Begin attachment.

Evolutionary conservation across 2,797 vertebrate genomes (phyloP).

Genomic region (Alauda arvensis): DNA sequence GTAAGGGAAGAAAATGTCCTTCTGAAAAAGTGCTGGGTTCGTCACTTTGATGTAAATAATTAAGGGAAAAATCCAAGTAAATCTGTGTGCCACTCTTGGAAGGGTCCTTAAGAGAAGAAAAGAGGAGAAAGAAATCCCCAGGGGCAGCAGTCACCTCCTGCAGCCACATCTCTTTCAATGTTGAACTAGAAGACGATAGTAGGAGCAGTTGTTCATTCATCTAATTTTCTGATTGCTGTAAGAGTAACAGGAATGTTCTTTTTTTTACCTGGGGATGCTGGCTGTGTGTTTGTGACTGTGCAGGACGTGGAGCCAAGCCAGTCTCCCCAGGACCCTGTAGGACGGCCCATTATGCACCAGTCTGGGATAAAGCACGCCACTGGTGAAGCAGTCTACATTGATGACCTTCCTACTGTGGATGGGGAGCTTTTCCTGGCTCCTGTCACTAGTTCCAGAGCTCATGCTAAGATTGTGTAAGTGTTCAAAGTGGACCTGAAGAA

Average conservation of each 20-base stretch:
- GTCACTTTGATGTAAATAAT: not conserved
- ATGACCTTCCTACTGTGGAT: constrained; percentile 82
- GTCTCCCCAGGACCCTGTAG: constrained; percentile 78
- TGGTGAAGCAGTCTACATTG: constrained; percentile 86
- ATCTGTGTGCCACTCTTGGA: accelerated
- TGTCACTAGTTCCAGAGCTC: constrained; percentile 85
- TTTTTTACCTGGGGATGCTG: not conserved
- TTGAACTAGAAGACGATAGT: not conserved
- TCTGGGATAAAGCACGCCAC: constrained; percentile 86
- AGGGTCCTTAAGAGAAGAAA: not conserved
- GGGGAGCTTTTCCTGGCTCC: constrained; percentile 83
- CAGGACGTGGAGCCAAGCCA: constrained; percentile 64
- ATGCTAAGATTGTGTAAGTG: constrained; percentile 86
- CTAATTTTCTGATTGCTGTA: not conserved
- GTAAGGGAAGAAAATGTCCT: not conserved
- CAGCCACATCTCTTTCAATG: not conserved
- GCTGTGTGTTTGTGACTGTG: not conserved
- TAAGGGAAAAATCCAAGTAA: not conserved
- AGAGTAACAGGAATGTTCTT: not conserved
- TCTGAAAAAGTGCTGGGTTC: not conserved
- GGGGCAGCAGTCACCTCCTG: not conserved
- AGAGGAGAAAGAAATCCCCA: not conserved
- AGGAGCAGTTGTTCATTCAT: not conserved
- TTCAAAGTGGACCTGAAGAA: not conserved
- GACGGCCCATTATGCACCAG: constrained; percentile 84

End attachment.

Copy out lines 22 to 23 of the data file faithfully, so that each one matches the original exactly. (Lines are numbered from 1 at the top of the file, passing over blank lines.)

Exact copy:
- AGAGTAACAGGAATGTTCTT: not conserved
- TCTGAAAAAGTGCTGGGTTC: not conserved